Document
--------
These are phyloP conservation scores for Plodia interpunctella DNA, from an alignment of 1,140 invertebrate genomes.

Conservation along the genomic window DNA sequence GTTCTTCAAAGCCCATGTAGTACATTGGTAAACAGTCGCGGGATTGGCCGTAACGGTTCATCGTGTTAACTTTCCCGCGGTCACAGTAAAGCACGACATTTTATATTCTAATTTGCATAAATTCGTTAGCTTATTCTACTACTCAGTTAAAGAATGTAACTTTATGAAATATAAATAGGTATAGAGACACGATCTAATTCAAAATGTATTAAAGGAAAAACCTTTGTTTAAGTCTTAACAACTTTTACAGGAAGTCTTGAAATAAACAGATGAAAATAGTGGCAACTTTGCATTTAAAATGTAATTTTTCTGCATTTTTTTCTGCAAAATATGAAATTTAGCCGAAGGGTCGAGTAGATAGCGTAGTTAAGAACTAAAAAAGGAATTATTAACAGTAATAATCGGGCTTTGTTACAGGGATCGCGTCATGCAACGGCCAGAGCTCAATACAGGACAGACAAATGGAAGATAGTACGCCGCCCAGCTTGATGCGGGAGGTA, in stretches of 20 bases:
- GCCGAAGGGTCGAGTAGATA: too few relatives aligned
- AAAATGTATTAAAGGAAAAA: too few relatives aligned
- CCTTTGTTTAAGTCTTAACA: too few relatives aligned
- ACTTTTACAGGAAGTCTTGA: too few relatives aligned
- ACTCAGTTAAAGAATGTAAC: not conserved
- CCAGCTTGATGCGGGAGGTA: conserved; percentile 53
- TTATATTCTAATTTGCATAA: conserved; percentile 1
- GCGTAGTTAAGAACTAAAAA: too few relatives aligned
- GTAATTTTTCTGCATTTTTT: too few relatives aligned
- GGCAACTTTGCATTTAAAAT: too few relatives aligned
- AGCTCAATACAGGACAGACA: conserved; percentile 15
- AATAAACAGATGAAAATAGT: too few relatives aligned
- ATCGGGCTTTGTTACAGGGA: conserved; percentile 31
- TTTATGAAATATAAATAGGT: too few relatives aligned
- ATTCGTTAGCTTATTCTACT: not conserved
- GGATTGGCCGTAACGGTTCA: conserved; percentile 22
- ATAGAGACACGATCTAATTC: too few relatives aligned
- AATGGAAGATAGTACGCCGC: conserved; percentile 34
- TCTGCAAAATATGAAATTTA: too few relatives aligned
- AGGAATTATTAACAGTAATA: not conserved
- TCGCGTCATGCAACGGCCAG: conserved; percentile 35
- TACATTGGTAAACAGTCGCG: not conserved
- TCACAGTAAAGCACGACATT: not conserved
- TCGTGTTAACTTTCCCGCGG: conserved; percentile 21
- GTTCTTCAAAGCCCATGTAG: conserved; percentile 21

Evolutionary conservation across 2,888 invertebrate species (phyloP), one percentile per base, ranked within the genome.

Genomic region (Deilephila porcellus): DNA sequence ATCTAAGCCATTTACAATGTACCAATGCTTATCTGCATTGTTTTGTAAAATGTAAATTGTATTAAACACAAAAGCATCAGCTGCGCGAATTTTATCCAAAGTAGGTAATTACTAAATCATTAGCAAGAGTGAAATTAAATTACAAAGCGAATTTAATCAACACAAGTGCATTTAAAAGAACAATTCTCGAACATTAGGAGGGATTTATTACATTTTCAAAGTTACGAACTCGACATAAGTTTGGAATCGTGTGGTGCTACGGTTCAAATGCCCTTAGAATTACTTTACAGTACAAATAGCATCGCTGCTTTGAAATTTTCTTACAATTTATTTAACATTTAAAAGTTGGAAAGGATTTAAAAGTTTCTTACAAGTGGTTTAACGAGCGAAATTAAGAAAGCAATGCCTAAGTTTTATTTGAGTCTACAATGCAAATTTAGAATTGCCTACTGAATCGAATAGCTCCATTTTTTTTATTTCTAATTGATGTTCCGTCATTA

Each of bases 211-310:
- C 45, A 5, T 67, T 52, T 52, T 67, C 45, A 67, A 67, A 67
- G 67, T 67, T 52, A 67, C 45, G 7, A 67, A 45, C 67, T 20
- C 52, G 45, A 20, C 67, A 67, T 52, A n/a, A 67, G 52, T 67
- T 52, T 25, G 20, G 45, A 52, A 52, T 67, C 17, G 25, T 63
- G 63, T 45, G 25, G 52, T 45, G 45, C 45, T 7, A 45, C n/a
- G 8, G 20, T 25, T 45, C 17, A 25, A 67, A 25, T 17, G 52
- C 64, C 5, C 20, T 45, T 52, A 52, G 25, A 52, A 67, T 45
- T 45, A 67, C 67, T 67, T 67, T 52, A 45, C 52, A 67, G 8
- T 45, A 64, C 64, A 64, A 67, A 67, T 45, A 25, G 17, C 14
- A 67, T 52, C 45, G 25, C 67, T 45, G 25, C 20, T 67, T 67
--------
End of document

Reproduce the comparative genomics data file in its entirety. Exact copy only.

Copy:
These are phyloP conservation scores for Plodia interpunctella DNA, from an alignment of 1,140 invertebrate genomes.

Conservation along the genomic window DNA sequence GTTCTTCAAAGCCCATGTAGTACATTGGTAAACAGTCGCGGGATTGGCCGTAACGGTTCATCGTGTTAACTTTCCCGCGGTCACAGTAAAGCACGACATTTTATATTCTAATTTGCATAAATTCGTTAGCTTATTCTACTACTCAGTTAAAGAATGTAACTTTATGAAATATAAATAGGTATAGAGACACGATCTAATTCAAAATGTATTAAAGGAAAAACCTTTGTTTAAGTCTTAACAACTTTTACAGGAAGTCTTGAAATAAACAGATGAAAATAGTGGCAACTTTGCATTTAAAATGTAATTTTTCTGCATTTTTTTCTGCAAAATATGAAATTTAGCCGAAGGGTCGAGTAGATAGCGTAGTTAAGAACTAAAAAAGGAATTATTAACAGTAATAATCGGGCTTTGTTACAGGGATCGCGTCATGCAACGGCCAGAGCTCAATACAGGACAGACAAATGGAAGATAGTACGCCGCCCAGCTTGATGCGGGAGGTA, in stretches of 20 bases:
- GCCGAAGGGTCGAGTAGATA: too few relatives aligned
- AAAATGTATTAAAGGAAAAA: too few relatives aligned
- CCTTTGTTTAAGTCTTAACA: too few relatives aligned
- ACTTTTACAGGAAGTCTTGA: too few relatives aligned
- ACTCAGTTAAAGAATGTAAC: not conserved
- CCAGCTTGATGCGGGAGGTA: conserved; percentile 53
- TTATATTCTAATTTGCATAA: conserved; percentile 1
- GCGTAGTTAAGAACTAAAAA: too few relatives aligned
- GTAATTTTTCTGCATTTTTT: too few relatives aligned
- GGCAACTTTGCATTTAAAAT: too few relatives aligned
- AGCTCAATACAGGACAGACA: conserved; percentile 15
- AATAAACAGATGAAAATAGT: too few relatives aligned
- ATCGGGCTTTGTTACAGGGA: conserved; percentile 31
- TTTATGAAATATAAATAGGT: too few relatives aligned
- ATTCGTTAGCTTATTCTACT: not conserved
- GGATTGGCCGTAACGGTTCA: conserved; percentile 22
- ATAGAGACACGATCTAATTC: too few relatives aligned
- AATGGAAGATAGTACGCCGC: conserved; percentile 34
- TCTGCAAAATATGAAATTTA: too few relatives aligned
- AGGAATTATTAACAGTAATA: not conserved
- TCGCGTCATGCAACGGCCAG: conserved; percentile 35
- TACATTGGTAAACAGTCGCG: not conserved
- TCACAGTAAAGCACGACATT: not conserved
- TCGTGTTAACTTTCCCGCGG: conserved; percentile 21
- GTTCTTCAAAGCCCATGTAG: conserved; percentile 21

Evolutionary conservation across 2,888 invertebrate species (phyloP), one percentile per base, ranked within the genome.

Genomic region (Deilephila porcellus): DNA sequence ATCTAAGCCATTTACAATGTACCAATGCTTATCTGCATTGTTTTGTAAAATGTAAATTGTATTAAACACAAAAGCATCAGCTGCGCGAATTTTATCCAAAGTAGGTAATTACTAAATCATTAGCAAGAGTGAAATTAAATTACAAAGCGAATTTAATCAACACAAGTGCATTTAAAAGAACAATTCTCGAACATTAGGAGGGATTTATTACATTTTCAAAGTTACGAACTCGACATAAGTTTGGAATCGTGTGGTGCTACGGTTCAAATGCCCTTAGAATTACTTTACAGTACAAATAGCATCGCTGCTTTGAAATTTTCTTACAATTTATTTAACATTTAAAAGTTGGAAAGGATTTAAAAGTTTCTTACAAGTGGTTTAACGAGCGAAATTAAGAAAGCAATGCCTAAGTTTTATTTGAGTCTACAATGCAAATTTAGAATTGCCTACTGAATCGAATAGCTCCATTTTTTTTATTTCTAATTGATGTTCCGTCATTA

Each of bases 211-310:
- C 45, A 5, T 67, T 52, T 52, T 67, C 45, A 67, A 67, A 67
- G 67, T 67, T 52, A 67, C 45, G 7, A 67, A 45, C 67, T 20
- C 52, G 45, A 20, C 67, A 67, T 52, A n/a, A 67, G 52, T 67
- T 52, T 25, G 20, G 45, A 52, A 52, T 67, C 17, G 25, T 63
- G 63, T 45, G 25, G 52, T 45, G 45, C 45, T 7, A 45, C n/a
- G 8, G 20, T 25, T 45, C 17, A 25, A 67, A 25, T 17, G 52
- C 64, C 5, C 20, T 45, T 52, A 52, G 25, A 52, A 67, T 45
- T 45, A 67, C 67, T 67, T 67, T 52, A 45, C 52, A 67, G 8
- T 45, A 64, C 64, A 64, A 67, A 67, T 45, A 25, G 17, C 14
- A 67, T 52, C 45, G 25, C 67, T 45, G 25, C 20, T 67, T 67